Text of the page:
Why many ships are displaying ‘all Chinese’ identity in Red Sea

NEW DELHI: Several cargo ships and tankers navigating the Red Sea have started broadcasting that their crews are entirely Chinese, presumably to deter attacks by Yemeni rebels. At least nine ships, while approaching or traversing the Red Sea, have altered their automatic identification system (AIS) to display messages such as ‘CHINESE’ or ‘ALL CHINESE’.This system is a global tracker mandated by international maritime convention.
This tactic was first identified by Bloomberg, which found five ships employing it. Business Insider later discovered at least four additional vessels in or near the Red Sea using similar messages. For instance, the bulk carrier Great Ocean, often visiting Chinese ports and flying the Liberian flag, declared it had an ‘ALL CHINESE CREW’. Another vessel, the bulk carrier Dias, also under the Liberian flag and frequently visiting Ukrainian and Chinese ports, signaled ‘CHINA’ while sailing near the Red Sea.
The nationalities of the crew on these nine ships have not been immediately verified by Business Insider. However, once these ships exited the region, they reverted their AIS destinations to normal.
This new practice suggests that ship owners or crews believe demonstrating links to China might make them appear sympathetic to Palestinians in Gaza or the Houthis, who have intensified attacks in the Red Sea since November. This aligns with Beijing’s nationalist push to portray China as neutral in global conflicts and maintaining positive relations with less affluent nations.
China has openly criticized Israel’s actions in Gaza and recently opposed the US and UK’s strikes against Houthi targets. These strikes were in response to Houthi attacks on international vessels, which the Houthis claim are a reaction to the war in Gaza.
In a similar vein, at least two ships in the area declared affiliations with Russia, another country critical of strikes on the Houthis. This echoes a common tactic used by civilian vessels in the Gulf of Aden, where crews manually set their AIS destinations as “ARMED GUARD ONBOARD” to deter pirate attacks. More than a dozen vessels continue to display this status even after leaving the Gulf of Aden and entering the Red Sea.
A shipping industry advisory in December indicated an increase in vessels hiring private armed guards due to the surge of Houthi attacks. Some ships have been turning off their AIS trackers upon entering the region, hoping to pass unnoticed by Houthis and pirates. However, this makes it challenging for Western warships in the area to conduct rescues if these vessels are attacked.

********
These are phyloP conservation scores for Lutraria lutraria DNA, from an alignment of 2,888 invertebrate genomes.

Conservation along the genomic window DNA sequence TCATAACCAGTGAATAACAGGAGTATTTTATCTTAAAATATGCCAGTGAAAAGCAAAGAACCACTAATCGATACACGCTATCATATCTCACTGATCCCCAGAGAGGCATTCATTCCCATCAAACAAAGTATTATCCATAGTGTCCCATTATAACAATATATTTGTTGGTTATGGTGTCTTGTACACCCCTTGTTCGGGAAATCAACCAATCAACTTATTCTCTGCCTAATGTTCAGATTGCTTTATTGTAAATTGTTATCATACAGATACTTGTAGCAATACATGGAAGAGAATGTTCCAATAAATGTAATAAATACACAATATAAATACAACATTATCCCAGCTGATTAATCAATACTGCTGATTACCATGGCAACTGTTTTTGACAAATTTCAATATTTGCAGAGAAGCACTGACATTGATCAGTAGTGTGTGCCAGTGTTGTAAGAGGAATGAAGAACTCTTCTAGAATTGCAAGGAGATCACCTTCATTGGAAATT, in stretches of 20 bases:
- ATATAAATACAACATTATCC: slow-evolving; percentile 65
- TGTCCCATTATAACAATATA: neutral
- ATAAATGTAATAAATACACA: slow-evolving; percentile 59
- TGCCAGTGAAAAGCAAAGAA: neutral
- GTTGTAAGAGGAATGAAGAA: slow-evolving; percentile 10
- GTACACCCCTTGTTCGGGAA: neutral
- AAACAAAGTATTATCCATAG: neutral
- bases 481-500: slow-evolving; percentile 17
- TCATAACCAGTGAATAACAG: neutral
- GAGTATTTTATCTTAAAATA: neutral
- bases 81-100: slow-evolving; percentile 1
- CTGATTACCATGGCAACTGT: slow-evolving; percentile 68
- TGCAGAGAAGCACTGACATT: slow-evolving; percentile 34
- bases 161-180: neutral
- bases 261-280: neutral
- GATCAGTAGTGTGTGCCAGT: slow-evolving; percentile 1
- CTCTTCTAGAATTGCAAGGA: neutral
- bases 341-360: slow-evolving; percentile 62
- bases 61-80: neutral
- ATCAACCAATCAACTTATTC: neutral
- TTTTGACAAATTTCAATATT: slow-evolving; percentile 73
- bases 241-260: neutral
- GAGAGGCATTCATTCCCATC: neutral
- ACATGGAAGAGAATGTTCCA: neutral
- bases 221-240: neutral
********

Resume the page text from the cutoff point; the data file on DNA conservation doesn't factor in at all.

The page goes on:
Mohammad Ali al-Houthi, a prominent Houthi leader, previously advised commercial ships to indicate on their AIS that they have “no connection with Israel” to avoid attacks. The organization claims to target only vessels linked to Israel, but Human Rights Watch found in December that the militants attacked at least five ships without evidence of such affiliations.
Several vessels in the Red Sea seem to be heeding al-Houthi’s suggestion, broadcasting destinations like ‘NO CONTACT ISRAEL’ or ‘NO ISRAEL INVOLVED’. The recent spate of Houthi attacks has significantly disrupted international trade and led to increased costs as major transport companies have halted shipping lanes through the Red Sea.
Why is the Red Sea important?
The Red Sea, home to the Suez Canal at its northern tip and the narrow Bab el-Mandeb Strait at its southern end leading into the Gulf of Aden, is a crucial maritime route. This waterway is heavily trafficked as ships pass through the Suez Canal, facilitating the transport of goods between Asia, Europe, and further destinations.
Significantly, about 40% of the trade between Asia and Europe transits through this region. This includes a substantial volume of oil and diesel fuel, which are vital for Europe’s import needs. Additionally, a variety of food products such as palm oil and grain, along with a vast array of manufactured goods transported via container ships, also navigate through this route.
Overall, the Suez Canal is a key conduit for global commerce, with approximately 30% of the world’s container traffic and over 1 million barrels of crude oil passing through daily, as reported by Freightos Group, a leading global freight booking platform.
(With inputs from agencies)
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